What is typically born in Alberta, Canada, and tends to love La Nina winters? An Alberta Clipper, of course.
It’s one of the most significant synoptic-scale winter weather phenomena affecting central North America and the Great Lakes.
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We had one bring us snow last weekend, and we have another one crossing the Great Lakes Tuesday. They occur most frequently during December and January and substantially less during October and March.
Alberta Clippers are defined as very fast moving low-pressure systems, usually with low in moisture content, originating in Alberta in the lee of the Canadian Rockies, and then travel southeastward.
Because clipper systems develop and track usually far away from large moisture sources, they typically do not produce a lot of precipitation. They also tend to move very quickly, sometimes as fast as 40 miles per hour.
Clippers are most known for producing strong, frigid winds, and the strongest ones can blast a region with 30 to 50 mph gusts or stronger.
With freshly fallen snow, clippers can create blizzard-like conditions. With the low moisture content, these systems usually only produce a few inches of snow at most. This can vary, though, depending on how much moisture the clipper can bring with it and how cold the air is. The colder the temperature, the higher the liquid to snow ratio will be. Basically, if it is quite cold, snowflakes can “fluff up” more, leading to higher accumulations.
Because we are likely entering a La Nina winter, it is likely that much of the snowfall we see this coming season will be from Alberta Clippers. Alberta Clippers love La Nina years.
La Nina means the Jet Stream or storm track usually dives south across the Great Lakes. That can often mean areas surrounding the lakes often see a white Christmas.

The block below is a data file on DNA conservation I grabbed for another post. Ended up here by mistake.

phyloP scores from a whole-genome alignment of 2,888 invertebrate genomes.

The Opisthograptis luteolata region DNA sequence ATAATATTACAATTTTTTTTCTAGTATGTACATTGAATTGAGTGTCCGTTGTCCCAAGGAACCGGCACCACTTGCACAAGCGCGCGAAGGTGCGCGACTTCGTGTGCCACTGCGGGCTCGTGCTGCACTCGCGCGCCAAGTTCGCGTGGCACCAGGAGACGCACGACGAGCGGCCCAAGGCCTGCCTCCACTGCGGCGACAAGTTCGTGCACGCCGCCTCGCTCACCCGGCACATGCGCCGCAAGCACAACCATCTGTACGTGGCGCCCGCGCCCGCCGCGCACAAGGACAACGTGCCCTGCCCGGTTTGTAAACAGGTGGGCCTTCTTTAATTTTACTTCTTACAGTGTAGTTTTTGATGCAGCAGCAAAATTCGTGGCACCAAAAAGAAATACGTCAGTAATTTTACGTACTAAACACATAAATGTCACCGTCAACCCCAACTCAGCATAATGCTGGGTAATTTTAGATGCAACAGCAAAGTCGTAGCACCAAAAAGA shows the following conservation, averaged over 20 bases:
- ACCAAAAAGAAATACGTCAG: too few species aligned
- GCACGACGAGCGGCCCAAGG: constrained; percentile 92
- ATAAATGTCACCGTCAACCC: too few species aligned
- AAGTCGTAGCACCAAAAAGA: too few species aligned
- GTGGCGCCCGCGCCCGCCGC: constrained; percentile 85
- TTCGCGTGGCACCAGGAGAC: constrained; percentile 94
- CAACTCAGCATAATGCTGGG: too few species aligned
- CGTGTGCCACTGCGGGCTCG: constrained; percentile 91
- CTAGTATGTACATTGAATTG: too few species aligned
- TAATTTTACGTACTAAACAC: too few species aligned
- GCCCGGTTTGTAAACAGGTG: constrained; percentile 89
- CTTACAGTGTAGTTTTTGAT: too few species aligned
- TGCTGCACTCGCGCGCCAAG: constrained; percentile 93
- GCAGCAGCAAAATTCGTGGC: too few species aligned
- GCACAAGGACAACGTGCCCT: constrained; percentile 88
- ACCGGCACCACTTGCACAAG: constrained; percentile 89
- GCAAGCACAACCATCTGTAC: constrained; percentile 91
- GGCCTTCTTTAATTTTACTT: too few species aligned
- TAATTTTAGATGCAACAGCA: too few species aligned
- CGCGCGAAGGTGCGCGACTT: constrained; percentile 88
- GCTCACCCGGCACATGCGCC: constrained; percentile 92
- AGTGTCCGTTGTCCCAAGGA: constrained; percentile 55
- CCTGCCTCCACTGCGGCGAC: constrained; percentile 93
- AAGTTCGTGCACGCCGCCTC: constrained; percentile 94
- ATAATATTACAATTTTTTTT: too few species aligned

The Great Lakes southern and eastern shores often receive enhanced snowfall from Clippers during the winter months from lake enhancement. Lake-effect snow substantially increases snowfall totals.
Also, if conditions are favorable, an Alberta Clipper can rapidly intensify off the East Coast. Once the storm taps the relatively warm moist air over the Atlantic Ocean, the storm sometimes spreads heavy snow over New England and Southeastern Canada. Such a system appears to be brewing for this region this week.
While not quite as common, there are two variations of Alberta Clippers. Manitoba Maulers and Saskatchewan Screamers are the names given to the other two. These systems are still often referred to as Clippers. The main difference between the three is from which Canadian province they begin their southward track.
While the pattern may try to moderate some as we head through this week, we have clearly entered a weather pattern prone to frequent clippers. If we can maintain or get a reinforcement of fresh cold air, it is looking like our chances for a white Christmas this year may be higher than normal.
There are signs in the long-range models that more cold air should arrive toward the end of the month. In fact, it is possible that the Ohio Valley could see a “battle-zone” of sorts set up around Christmas week between colder air trying to get reinforced from the northwest and moist, warmer air trying to get pushed northward.
This could mean a bigger storm system could be brewing around that time-frame somewhere in our region. Of course, timing is everything, but it still looks like the weather will be busy the rest of the month.